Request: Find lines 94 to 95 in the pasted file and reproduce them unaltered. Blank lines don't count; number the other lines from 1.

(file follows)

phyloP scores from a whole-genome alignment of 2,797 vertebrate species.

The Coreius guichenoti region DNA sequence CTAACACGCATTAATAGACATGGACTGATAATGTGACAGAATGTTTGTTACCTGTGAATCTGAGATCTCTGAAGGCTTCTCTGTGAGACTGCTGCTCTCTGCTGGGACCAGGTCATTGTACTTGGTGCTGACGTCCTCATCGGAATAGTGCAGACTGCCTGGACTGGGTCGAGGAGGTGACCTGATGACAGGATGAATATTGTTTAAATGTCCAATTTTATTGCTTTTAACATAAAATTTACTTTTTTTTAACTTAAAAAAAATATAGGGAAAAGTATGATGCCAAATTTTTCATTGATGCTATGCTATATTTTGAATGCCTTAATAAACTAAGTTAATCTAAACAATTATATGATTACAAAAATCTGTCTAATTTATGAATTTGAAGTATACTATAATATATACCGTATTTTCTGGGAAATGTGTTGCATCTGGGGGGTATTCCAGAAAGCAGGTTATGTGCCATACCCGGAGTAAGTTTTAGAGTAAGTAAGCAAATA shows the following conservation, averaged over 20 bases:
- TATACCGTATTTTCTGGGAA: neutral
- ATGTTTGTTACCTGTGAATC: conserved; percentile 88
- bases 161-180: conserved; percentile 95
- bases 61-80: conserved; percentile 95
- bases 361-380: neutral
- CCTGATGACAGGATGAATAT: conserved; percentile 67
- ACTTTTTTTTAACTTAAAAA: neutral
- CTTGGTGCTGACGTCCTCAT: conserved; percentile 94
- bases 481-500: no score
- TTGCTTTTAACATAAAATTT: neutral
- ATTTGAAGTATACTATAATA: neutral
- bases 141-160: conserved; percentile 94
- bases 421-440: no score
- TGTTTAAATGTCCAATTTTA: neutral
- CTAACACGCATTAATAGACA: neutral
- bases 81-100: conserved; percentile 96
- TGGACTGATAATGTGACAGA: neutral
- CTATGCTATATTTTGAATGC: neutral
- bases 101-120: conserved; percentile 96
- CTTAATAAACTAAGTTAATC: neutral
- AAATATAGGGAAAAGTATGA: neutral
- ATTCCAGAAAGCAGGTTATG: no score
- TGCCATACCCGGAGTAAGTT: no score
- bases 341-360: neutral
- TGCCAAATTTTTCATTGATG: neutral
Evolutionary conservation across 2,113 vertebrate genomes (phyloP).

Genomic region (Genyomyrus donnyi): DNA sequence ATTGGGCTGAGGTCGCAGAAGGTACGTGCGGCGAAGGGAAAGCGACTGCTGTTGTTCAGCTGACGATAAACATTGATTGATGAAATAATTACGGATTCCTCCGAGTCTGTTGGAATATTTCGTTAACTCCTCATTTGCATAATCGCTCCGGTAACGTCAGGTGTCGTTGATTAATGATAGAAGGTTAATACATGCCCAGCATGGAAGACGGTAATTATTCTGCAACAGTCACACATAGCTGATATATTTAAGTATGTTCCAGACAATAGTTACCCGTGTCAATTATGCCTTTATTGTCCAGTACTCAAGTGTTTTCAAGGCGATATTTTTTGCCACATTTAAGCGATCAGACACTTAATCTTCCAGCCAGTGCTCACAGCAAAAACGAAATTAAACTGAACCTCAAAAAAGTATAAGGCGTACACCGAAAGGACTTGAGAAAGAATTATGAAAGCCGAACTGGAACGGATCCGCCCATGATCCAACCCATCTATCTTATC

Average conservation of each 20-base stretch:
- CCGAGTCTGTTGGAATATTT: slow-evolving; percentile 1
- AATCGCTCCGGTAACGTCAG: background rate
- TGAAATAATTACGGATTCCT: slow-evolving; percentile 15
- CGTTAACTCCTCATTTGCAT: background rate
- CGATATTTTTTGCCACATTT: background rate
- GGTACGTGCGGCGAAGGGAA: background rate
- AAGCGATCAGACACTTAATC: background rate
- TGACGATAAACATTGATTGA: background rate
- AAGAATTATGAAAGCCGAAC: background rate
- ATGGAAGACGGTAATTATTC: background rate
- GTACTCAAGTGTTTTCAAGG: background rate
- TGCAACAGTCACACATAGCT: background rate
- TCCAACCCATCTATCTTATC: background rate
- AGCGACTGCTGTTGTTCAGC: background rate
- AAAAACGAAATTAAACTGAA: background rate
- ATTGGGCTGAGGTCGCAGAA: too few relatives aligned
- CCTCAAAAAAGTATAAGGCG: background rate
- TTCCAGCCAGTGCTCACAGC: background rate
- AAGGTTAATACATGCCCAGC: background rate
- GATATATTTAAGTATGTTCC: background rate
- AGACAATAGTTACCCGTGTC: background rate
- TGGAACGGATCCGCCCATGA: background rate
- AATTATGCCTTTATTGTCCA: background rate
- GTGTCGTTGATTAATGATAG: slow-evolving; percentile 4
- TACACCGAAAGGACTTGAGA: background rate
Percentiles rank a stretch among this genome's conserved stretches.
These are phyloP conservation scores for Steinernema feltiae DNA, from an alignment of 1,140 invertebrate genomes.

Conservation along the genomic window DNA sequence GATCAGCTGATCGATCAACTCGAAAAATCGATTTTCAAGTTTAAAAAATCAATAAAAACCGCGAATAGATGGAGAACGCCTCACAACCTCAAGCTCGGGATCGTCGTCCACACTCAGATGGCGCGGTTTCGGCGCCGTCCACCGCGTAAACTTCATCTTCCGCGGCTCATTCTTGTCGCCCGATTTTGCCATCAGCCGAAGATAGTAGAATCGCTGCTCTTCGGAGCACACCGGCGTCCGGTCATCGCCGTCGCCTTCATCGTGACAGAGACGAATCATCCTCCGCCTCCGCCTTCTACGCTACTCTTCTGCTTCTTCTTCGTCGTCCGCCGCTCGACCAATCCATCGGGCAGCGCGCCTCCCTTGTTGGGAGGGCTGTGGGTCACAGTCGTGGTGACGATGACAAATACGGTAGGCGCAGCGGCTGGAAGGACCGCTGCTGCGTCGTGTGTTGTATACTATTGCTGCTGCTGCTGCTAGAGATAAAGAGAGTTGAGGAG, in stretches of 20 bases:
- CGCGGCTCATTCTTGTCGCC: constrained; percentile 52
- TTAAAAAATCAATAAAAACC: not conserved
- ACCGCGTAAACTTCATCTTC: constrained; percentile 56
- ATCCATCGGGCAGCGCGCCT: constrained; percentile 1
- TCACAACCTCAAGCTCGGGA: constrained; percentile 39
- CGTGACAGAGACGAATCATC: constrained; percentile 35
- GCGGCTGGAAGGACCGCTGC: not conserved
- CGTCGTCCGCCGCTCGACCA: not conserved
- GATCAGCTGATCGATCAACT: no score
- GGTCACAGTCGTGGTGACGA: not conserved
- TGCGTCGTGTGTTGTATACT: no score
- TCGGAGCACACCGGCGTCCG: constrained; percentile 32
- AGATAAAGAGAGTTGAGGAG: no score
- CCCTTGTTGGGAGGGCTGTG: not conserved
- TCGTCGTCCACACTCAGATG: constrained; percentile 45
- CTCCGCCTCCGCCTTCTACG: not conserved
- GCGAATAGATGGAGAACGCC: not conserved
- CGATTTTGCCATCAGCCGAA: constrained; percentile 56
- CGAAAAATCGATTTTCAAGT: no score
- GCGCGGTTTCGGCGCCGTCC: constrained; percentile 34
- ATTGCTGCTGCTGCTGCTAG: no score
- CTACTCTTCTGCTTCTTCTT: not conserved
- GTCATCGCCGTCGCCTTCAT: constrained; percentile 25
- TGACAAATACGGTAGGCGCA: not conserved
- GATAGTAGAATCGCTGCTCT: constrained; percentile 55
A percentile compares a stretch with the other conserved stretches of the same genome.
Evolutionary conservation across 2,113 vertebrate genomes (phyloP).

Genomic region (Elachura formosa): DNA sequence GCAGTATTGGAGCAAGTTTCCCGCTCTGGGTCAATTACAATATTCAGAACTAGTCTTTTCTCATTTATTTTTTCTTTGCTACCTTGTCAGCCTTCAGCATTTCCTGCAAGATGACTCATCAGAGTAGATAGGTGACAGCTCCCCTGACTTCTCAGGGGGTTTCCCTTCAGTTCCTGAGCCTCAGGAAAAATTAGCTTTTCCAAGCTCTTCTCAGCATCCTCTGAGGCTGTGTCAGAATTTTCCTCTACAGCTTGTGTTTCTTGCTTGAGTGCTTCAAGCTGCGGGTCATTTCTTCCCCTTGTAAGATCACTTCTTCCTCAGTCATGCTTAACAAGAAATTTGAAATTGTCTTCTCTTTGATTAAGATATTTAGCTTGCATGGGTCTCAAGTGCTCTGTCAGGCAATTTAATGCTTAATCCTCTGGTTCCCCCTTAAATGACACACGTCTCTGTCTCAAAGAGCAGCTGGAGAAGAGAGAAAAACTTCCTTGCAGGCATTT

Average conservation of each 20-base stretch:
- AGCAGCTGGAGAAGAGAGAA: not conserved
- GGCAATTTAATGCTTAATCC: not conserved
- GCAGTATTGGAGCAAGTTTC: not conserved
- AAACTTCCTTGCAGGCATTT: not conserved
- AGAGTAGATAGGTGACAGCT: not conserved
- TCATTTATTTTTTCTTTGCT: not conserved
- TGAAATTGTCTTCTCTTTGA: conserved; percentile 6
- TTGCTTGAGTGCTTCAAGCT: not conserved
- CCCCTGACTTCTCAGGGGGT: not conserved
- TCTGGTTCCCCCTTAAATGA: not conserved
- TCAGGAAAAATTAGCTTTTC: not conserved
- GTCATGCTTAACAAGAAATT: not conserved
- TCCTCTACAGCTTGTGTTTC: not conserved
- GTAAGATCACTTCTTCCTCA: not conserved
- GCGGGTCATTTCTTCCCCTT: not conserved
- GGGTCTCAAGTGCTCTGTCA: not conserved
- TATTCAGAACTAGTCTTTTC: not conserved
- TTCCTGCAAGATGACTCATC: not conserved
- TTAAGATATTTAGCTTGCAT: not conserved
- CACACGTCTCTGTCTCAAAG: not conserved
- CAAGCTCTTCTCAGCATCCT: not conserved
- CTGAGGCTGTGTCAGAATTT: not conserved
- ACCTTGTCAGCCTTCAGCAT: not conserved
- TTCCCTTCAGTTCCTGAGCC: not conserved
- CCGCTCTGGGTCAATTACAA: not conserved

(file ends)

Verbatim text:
- TGAAATTGTCTTCTCTTTGA: conserved; percentile 6
- TTGCTTGAGTGCTTCAAGCT: not conserved